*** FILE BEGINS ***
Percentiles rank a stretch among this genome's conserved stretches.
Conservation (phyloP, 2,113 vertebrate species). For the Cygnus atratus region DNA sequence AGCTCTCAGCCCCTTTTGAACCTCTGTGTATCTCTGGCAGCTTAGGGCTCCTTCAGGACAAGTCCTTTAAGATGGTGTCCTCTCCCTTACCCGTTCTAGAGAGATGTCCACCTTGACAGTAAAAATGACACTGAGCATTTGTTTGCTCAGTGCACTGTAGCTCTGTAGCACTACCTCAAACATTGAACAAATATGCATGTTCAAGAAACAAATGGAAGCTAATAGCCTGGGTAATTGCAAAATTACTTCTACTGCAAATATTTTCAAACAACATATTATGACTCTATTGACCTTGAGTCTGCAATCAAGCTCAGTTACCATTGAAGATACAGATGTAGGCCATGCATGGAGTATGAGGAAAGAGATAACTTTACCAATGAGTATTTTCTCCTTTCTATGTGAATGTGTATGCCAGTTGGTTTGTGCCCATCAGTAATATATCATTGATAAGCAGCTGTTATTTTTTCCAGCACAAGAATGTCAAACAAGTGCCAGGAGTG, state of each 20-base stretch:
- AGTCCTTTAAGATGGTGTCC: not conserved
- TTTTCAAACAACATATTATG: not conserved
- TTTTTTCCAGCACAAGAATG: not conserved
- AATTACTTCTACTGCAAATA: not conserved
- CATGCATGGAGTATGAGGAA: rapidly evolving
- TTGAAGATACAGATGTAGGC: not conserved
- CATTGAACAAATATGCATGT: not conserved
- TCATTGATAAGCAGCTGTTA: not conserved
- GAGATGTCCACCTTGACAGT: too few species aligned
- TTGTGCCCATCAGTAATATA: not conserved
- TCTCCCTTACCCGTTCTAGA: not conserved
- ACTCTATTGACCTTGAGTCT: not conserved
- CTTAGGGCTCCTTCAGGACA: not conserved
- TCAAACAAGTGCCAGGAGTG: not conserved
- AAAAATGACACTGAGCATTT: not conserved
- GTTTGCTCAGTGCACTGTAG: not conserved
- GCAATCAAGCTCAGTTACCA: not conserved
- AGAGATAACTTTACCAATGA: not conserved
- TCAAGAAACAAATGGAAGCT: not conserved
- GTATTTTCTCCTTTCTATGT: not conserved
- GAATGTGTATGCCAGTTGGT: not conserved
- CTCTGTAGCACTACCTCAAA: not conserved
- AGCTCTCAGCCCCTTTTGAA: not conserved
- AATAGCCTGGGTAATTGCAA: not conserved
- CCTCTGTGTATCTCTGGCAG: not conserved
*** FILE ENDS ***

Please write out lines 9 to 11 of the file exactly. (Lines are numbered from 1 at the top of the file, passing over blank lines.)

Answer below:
- CATTGAACAAATATGCATGT: not conserved
- TCATTGATAAGCAGCTGTTA: not conserved
- GAGATGTCCACCTTGACAGT: too few species aligned